If you love architecture, chances are you’ve come across the iconic “La Fábrica” more than once. The image of the stunning, levelled living room with high ceilings and tall, narrow windows draped in white evokes a feeling of serenity and timeless beauty. But while this particular image is so popular, not many people have had the chance to explore the repurposed factory’s history or the other rooms and gardens that are a part of it’s splendour.
When Ricardo Bofill Levi first laid eyes on what was to become La Fábrica in 1973, located in the Western suburbs of Barcelona, the WWI era cement factory was still active but on the verge of shutting down due to pollution concerns. Bofill, one of Spain’s most revered architects, saw this as the opportunity of a lifetime. He became enamoured with the idea of blowing life back into it and repurposing the industrial complex from functionality to beauty, bridging the gap between industrialism and the post-material society.
The vast settlement originally included 30 monumental silos with underground tunnels and numerous large machinery rooms. In the initial phase of the project, Bofill carefully analysed and selected which elements to keep and reduced the structure down to 8 silos, emptied and cleaned of all cement and debris. From here, “La Fabrica” gave form to 4 separate parts: the Studio, la Catedral, the Gardens and the Residence - forming both a place for work as well as for living.
The Studio hosts the Taller de Arquitectura (RBTA), the architecture firm founded by Bofill, and is located in the silos of the old factory. Here, the firm’s 70 members, ranging from architects and urban planners to executives and project managers, work together across the four floors which are connected via spiral staircases. The Studio is complete with projection rooms, libraries and archives, and Bofill himself can be found in his office on the first floor. Thanks to its high ceilings, spacious interior and abundance of natural light, the former factory hall “La Catedral" offers the ideal space for the firm’s conference and exhibition room.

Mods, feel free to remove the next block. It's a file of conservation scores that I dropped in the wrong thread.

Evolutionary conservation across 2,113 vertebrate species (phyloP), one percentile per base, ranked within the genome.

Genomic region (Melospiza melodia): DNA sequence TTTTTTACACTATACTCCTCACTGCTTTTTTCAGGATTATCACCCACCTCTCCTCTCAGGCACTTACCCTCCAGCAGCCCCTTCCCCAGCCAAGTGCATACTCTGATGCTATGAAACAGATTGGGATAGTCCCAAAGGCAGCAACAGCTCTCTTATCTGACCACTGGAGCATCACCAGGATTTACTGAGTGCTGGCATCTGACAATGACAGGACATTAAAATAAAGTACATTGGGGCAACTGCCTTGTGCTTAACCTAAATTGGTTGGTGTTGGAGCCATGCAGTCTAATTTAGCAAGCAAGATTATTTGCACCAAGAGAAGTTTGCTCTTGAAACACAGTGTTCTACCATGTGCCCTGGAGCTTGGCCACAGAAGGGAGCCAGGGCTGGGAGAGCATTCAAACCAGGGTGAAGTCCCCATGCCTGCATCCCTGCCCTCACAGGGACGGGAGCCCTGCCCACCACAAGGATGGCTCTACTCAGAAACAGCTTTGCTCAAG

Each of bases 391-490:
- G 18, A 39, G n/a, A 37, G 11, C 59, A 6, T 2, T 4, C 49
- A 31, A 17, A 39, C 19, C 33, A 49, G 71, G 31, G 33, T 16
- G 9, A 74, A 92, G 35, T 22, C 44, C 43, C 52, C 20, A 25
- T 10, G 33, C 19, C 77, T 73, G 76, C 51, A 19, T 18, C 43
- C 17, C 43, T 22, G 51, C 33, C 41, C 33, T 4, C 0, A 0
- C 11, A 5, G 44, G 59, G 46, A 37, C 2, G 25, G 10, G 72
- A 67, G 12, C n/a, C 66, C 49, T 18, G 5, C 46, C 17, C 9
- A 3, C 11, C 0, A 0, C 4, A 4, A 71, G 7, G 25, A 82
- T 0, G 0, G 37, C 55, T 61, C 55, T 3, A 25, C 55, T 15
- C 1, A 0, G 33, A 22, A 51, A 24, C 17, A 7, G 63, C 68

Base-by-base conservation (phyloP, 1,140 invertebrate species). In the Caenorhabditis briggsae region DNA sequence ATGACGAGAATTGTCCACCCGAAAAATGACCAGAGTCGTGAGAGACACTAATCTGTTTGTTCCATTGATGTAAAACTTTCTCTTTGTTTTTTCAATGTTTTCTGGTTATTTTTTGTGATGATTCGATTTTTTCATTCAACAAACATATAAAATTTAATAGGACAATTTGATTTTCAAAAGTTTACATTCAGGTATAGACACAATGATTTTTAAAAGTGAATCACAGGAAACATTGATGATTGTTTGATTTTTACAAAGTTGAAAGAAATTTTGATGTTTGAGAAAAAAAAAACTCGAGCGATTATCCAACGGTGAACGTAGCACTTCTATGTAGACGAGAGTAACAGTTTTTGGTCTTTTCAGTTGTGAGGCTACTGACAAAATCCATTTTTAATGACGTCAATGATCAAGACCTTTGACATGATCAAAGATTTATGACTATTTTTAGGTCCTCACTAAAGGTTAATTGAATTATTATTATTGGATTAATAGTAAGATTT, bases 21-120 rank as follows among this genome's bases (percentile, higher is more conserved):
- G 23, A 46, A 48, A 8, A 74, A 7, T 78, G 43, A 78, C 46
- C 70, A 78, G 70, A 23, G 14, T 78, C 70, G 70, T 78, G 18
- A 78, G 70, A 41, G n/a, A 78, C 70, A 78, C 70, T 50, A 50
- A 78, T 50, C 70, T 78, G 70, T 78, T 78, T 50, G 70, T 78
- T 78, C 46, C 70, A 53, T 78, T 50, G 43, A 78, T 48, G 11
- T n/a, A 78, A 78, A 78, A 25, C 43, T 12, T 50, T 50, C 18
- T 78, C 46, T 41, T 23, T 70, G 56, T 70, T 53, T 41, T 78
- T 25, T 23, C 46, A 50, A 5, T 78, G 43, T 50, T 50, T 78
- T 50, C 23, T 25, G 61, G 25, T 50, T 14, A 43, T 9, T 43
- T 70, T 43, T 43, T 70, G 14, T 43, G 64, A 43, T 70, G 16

The Residence is home to Bofill and his family. The iconic living room, also known as “La Sala Cubica”, is located in the upper part of the factory. The space has an unfinished touch, and is characterised by the arc windows and a minimalist approach. Other rooms include the kitchen/dining room, bedrooms, additional living spaces and bathrooms. Finally, the Gardens are a prime example of what true “wild urbanism” looks like - ivy adorns the exterior walls, and a variety of vegetation including palms, eucalyptus, cypresses and olive trees spreads freely across the grounds.
La Fábrica is truly a masterpiece of industrial conversion, and a timeless call to the imagination to remind us to look beyond purpose and perceived restrictions. Where most would simply see a run down factory, Bofill saw a structure that he could mould into a space that would be both inspiring and serene, a place for work as well as living, and in restored harmony with the nature around it.
All images via Ricardo Bofill www.ricardobofill.com